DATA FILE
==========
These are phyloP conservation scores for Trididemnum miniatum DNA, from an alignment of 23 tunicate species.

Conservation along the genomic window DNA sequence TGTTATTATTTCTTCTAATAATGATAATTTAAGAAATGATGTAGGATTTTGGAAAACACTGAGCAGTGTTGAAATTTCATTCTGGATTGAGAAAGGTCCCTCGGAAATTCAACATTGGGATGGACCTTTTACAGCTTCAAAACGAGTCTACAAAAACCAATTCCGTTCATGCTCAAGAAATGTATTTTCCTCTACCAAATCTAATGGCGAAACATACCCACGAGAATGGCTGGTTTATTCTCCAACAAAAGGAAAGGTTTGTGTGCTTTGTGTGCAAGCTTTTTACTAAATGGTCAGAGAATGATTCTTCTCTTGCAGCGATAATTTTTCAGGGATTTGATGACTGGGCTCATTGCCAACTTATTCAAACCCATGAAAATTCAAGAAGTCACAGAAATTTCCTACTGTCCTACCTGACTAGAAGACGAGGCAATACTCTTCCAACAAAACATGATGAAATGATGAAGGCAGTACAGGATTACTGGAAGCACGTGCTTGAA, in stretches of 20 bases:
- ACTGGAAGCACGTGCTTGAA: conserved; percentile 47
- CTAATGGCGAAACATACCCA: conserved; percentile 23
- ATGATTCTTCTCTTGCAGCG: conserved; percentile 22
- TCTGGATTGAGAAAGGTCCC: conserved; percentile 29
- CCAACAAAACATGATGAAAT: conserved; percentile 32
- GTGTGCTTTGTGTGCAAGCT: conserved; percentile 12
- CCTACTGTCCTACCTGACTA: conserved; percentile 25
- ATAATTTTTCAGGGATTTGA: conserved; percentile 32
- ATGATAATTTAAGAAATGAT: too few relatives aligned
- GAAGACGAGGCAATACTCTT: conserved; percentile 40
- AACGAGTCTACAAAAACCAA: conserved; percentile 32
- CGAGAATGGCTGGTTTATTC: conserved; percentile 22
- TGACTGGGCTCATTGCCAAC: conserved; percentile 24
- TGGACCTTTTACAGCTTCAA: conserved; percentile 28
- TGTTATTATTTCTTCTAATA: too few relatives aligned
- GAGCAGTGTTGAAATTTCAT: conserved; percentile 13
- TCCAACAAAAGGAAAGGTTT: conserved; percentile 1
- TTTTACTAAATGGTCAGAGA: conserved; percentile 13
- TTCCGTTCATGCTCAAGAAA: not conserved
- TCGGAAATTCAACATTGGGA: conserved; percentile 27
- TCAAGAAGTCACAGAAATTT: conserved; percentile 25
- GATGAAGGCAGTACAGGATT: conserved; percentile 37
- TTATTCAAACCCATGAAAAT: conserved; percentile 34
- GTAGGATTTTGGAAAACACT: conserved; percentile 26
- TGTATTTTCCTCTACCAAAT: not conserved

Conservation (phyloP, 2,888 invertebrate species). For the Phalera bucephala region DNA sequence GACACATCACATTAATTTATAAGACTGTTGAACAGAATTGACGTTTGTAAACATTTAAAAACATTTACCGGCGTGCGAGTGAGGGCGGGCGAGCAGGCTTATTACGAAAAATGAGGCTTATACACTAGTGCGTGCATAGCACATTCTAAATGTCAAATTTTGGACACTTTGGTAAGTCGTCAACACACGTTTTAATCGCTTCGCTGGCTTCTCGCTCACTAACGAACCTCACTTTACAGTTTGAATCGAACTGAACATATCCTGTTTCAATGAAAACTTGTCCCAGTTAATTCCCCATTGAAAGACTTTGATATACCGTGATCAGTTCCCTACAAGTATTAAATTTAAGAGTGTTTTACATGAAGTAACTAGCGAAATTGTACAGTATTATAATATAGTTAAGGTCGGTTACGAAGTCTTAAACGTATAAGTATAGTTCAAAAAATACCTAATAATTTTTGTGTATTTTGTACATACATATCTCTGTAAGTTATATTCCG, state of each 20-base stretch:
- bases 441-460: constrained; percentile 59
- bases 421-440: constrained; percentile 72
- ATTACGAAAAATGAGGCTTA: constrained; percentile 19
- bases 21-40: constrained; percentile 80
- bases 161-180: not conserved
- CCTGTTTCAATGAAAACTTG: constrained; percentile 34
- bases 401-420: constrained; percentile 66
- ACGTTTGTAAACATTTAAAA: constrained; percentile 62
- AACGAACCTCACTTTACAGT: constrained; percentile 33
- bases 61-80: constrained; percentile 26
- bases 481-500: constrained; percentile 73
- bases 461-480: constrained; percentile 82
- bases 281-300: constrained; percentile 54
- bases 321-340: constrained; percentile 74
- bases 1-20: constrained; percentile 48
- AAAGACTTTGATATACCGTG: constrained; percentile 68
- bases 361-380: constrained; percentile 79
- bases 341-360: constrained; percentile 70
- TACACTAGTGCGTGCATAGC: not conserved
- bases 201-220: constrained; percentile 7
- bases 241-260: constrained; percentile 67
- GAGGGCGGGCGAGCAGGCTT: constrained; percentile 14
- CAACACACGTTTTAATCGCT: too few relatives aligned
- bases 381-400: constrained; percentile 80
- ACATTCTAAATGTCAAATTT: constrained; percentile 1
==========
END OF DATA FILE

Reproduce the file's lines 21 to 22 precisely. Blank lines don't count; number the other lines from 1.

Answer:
- TTCCGTTCATGCTCAAGAAA: not conserved
- TCGGAAATTCAACATTGGGA: conserved; percentile 27